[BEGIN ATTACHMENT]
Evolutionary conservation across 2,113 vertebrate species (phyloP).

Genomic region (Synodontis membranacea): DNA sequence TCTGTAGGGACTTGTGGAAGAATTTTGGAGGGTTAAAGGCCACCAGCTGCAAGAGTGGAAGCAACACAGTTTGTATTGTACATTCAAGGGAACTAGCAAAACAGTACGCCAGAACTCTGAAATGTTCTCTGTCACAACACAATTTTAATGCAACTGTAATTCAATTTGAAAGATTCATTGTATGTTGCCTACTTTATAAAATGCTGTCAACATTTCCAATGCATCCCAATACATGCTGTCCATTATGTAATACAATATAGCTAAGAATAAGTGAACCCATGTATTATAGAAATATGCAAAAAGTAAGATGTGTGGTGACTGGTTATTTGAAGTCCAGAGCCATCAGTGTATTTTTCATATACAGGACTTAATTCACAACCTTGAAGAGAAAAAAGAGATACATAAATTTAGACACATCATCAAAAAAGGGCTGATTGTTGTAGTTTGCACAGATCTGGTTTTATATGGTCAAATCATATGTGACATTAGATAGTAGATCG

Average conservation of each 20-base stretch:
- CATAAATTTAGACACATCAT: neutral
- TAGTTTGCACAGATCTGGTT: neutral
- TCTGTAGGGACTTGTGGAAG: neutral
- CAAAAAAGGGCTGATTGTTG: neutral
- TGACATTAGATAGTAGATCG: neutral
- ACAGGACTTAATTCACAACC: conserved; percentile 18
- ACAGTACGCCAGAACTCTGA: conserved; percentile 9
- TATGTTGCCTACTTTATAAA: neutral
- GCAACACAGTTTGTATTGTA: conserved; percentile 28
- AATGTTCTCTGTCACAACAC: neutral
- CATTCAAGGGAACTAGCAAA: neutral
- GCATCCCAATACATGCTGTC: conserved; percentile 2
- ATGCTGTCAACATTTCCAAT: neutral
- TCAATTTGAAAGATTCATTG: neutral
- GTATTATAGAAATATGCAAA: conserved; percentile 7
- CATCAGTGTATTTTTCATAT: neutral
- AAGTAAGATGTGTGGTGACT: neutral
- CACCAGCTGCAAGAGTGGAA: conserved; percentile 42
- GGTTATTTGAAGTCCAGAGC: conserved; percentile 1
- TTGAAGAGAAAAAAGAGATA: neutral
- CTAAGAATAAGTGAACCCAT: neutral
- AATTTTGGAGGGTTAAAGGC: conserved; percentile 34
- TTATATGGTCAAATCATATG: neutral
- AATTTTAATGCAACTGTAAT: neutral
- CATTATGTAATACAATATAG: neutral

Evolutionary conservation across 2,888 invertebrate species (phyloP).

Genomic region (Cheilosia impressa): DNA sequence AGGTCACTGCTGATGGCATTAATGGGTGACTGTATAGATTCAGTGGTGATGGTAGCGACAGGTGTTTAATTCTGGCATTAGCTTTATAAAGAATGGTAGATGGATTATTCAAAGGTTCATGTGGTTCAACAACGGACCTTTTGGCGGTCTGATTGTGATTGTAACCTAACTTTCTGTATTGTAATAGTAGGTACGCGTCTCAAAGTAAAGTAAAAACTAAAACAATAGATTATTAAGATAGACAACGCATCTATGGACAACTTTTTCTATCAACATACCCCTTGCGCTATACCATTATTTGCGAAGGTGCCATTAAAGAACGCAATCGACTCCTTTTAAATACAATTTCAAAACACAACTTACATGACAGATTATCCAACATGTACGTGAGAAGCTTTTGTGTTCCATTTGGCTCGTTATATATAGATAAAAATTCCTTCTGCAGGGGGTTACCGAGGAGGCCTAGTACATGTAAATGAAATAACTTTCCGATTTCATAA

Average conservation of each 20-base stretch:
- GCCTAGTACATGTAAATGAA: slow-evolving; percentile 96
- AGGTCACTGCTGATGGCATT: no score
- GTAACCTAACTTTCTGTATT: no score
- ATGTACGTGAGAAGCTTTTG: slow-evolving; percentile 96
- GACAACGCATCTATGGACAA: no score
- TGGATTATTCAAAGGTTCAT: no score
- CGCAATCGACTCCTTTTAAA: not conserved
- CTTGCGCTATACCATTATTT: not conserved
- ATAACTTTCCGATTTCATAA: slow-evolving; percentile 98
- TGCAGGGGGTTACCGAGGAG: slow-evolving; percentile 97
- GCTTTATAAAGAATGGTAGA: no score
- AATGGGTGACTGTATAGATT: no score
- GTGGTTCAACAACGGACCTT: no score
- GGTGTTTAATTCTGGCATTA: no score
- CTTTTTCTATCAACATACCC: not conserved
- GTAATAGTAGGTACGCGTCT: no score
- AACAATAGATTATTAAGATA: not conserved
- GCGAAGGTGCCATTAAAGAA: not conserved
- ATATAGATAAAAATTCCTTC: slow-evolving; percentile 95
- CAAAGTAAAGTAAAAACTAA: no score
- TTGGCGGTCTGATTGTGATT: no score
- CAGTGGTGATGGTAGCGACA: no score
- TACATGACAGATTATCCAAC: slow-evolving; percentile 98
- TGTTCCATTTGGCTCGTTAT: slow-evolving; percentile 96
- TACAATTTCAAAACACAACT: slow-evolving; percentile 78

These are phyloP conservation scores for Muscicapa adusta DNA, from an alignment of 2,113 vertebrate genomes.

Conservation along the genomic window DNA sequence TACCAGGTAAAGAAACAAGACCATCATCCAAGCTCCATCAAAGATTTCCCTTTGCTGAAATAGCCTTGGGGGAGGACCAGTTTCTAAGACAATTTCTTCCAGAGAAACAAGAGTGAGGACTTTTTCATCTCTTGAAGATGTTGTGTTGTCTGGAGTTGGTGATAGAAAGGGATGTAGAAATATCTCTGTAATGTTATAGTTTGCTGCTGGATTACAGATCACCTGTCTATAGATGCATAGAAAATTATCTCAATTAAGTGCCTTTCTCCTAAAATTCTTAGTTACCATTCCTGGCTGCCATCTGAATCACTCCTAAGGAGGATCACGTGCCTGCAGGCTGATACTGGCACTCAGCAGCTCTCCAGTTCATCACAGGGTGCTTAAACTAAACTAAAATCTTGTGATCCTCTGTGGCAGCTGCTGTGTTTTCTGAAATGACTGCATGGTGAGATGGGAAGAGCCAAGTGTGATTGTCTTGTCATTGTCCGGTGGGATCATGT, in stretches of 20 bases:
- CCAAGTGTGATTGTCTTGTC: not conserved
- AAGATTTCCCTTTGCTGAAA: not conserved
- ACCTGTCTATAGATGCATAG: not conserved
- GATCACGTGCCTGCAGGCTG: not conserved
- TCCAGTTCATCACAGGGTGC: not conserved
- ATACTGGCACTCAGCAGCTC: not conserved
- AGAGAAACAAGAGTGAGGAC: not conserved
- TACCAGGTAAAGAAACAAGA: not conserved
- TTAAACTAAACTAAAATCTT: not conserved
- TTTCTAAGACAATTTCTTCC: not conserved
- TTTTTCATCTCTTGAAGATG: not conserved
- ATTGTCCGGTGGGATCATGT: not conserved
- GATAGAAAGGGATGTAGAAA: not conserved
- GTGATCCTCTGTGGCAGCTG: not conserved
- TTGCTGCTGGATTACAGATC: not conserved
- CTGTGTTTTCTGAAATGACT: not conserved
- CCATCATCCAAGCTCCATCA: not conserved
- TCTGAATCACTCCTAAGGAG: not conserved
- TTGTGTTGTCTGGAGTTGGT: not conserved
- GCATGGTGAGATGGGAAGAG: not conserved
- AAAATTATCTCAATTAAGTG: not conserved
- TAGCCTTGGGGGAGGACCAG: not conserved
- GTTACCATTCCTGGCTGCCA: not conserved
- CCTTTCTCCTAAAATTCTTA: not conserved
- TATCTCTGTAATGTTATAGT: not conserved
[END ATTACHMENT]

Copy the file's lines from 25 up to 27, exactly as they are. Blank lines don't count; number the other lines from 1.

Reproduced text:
- AATTTTGGAGGGTTAAAGGC: conserved; percentile 34
- TTATATGGTCAAATCATATG: neutral
- AATTTTAATGCAACTGTAAT: neutral